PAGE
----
I wonder what the book in The Divers song was about? Surely it had to be something academic. Even the trashiest and most poorly written of novels gets read. Academic books can sit in the stacks for decades until someone doing research puts in the right combination of search terms, or some lost freshman stumbles into them.

It wasn't until college that I left the non-fiction behind and stuck to the weaker stuff. "Then the man said, 'The woman whom You gave to be with me, she gave me...'" And I did sin.

I am a sommelier doing shots. I am a pianist listening to rap. I am a tight-rope walker on a merry-go-round. I am a reader feeding his addiction with the weakest possible fix to keep it under control. It sucks.

Sunday, March 06, 2005

Flights of Angels

"If an astronaut and a caveman got in a fight, who would win?"

I'm going for the astronaut, because the astronaut has had decades of solid nutrition, making him taller and stronger than the caveman.

Saturday, March 05, 2005

Whether Stone of Lump of Lead

The Economist has reported that crime rates do not rise after the death penalty is removed, thereby "proving" that it does not deter crime. In the interest of justice, however, the utility of a particular punishment to deter crime should not be a factor. Whether the crime was sufficiently heinous to deserve such a penalty should be the only factor. To punish someone to deter the crimes of others is not just--it does not punish them for their own crimes, but rather punishes them for the potential crimes of others. If an act is deserving of death, death should be meted out, even if it causes more crime.

Ukraine's Michael Jackson Case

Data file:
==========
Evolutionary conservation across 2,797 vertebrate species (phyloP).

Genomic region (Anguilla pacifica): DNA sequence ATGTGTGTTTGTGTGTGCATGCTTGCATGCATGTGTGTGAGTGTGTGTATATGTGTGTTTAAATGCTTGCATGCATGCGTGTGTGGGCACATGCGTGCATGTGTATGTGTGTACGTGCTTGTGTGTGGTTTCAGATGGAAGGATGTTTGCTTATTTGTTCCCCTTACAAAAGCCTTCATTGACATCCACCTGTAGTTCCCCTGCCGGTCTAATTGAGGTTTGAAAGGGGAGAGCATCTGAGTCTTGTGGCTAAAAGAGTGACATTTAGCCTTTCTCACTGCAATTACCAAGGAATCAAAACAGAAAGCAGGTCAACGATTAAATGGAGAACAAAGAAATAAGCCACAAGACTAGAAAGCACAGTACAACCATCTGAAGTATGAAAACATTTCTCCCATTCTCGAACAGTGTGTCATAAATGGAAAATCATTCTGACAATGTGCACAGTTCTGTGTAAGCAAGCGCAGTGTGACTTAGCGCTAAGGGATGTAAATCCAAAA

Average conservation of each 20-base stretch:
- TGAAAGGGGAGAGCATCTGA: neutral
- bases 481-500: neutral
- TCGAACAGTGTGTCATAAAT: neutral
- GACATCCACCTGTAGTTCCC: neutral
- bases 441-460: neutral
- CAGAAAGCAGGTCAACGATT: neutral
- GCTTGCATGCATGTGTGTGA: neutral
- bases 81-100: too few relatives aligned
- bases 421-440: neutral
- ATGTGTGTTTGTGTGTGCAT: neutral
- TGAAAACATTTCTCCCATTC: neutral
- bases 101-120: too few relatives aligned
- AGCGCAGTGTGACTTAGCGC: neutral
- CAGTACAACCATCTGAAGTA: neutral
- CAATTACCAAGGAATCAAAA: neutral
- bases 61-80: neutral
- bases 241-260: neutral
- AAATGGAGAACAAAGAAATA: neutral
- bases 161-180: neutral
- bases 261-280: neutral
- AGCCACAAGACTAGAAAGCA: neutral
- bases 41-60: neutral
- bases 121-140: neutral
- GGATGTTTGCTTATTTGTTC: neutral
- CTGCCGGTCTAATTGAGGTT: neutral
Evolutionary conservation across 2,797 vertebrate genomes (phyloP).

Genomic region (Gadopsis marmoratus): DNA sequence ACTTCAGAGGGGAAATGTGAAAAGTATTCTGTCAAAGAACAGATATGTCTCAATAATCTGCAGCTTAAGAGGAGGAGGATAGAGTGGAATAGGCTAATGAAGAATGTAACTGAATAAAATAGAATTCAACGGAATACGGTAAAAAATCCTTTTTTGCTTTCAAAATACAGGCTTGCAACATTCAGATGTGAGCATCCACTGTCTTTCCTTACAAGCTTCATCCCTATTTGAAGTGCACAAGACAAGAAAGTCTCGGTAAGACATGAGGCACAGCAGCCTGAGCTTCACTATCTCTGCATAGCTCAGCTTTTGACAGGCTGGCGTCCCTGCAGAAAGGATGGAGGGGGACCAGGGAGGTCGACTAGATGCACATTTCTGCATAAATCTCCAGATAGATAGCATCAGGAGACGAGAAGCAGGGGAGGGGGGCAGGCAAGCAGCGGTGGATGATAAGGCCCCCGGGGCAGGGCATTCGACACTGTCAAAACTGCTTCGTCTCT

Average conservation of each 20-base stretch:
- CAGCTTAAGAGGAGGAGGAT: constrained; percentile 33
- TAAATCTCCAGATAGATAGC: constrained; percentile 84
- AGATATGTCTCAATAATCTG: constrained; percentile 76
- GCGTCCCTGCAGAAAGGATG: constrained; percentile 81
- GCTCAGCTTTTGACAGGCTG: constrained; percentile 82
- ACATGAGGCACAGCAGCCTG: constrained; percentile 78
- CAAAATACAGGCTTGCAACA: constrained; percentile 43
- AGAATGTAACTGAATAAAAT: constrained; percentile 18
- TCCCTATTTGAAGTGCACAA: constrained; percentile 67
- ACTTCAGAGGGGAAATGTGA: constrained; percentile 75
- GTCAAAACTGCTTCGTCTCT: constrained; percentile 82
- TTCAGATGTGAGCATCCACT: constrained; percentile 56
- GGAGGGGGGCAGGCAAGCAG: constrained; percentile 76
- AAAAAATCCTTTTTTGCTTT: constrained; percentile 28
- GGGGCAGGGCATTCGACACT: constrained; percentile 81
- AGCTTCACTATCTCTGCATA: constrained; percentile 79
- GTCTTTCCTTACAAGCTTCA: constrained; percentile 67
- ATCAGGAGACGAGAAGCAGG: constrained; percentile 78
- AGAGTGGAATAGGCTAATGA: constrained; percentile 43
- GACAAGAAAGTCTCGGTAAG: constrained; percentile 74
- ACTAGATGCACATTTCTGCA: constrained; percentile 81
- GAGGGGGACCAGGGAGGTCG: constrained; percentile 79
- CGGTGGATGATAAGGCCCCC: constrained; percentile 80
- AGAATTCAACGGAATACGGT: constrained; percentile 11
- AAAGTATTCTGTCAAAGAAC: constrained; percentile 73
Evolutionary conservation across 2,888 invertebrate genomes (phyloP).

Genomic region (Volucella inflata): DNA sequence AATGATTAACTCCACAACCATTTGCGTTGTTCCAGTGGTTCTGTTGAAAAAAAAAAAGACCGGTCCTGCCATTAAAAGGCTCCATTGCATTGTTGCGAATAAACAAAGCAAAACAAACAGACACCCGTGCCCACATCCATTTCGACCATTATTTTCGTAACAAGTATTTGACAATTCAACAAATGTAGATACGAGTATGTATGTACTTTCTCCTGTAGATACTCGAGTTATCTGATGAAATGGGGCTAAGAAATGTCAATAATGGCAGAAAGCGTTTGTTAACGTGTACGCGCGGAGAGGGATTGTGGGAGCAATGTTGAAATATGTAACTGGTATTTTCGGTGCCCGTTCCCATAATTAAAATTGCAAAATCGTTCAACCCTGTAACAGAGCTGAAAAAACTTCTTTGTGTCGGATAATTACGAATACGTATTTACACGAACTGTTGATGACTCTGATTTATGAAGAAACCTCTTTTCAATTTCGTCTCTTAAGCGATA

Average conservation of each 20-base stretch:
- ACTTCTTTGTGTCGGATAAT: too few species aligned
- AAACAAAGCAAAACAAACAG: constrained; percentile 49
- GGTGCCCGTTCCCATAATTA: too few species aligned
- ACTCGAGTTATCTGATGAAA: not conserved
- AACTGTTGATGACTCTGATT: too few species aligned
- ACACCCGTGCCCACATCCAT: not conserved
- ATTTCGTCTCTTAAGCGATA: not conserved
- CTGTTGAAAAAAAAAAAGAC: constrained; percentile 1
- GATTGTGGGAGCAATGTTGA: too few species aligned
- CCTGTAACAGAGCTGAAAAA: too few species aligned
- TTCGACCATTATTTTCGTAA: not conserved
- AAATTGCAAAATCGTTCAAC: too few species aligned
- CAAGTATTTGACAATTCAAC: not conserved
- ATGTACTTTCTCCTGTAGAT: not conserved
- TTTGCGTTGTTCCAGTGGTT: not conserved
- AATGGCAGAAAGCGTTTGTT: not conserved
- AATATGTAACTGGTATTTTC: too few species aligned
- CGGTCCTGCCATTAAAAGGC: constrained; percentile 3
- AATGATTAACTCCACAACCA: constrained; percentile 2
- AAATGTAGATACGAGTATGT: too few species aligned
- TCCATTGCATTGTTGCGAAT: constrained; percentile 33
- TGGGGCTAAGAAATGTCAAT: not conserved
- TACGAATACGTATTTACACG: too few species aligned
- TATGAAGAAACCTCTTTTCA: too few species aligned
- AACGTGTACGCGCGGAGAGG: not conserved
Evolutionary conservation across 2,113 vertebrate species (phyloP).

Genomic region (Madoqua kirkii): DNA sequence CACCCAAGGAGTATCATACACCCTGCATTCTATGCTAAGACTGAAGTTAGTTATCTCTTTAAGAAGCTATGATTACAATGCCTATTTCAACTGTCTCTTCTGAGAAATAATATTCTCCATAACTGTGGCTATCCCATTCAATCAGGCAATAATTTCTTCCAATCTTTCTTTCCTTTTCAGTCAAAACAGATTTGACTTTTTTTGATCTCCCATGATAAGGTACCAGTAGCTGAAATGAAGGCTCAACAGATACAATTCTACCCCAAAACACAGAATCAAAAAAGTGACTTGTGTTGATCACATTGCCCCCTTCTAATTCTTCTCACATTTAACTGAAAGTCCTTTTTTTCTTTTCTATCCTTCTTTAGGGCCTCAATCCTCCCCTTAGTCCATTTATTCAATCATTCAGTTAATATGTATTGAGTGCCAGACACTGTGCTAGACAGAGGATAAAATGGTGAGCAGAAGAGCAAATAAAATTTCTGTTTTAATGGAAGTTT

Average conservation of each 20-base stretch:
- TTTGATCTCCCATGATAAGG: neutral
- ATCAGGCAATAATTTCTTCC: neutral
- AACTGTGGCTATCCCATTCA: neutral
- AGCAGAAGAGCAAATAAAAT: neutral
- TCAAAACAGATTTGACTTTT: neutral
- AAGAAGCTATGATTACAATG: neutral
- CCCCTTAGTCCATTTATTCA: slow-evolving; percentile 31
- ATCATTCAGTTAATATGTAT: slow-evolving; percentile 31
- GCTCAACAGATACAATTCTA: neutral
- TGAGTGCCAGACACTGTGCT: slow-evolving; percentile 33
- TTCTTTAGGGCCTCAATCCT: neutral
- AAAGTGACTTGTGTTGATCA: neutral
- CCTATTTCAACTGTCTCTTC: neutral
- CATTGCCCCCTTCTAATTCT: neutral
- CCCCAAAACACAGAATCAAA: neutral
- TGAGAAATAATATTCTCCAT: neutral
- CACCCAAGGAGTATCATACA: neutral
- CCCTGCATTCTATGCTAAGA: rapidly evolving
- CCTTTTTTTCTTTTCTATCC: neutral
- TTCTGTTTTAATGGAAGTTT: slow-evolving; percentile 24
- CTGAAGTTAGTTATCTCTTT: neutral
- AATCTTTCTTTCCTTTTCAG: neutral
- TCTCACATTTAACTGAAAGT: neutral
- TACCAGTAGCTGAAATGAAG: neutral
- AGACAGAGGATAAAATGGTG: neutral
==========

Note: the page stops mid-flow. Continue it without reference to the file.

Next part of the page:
Government-sponsored murder is so much more interesting than creepy men on trial for being creepy. I've been reading about a current Ukrainian court case, involving the beheading of anti-government journalist Hyrohiy Gongadze. Former Minister of the Interior Yuri Kravchenko was a star witness--he was allegedly ordered to "get rid of" this turbulent priest (a little historical reference for you there). Now Kravchenko has been found dead in his home with a gun in his hand. Several newspapers have reported that he had multiple gunshot wounds (a difficult accomplishment for suicides). The suspicion that it was murder, even if it was a legitimate suicide, has been planted in countless minds. His death may save the defense from jail time, but it has also saved them from the burden of running for office again. From a political standpoint, the former regime should have begun "demanding justice" for Gongadze. By "demanding justice" instead of creating a scapegoat or closing ranks, the former regime could avoid falling if several individuals were found guilty, yet it could also ride their coattails if they are exonerated. Furthermore, by doing everything in its power to speed the trail along, the former regime would have reduced the popular suspicion, or trial by media, that it is enduring.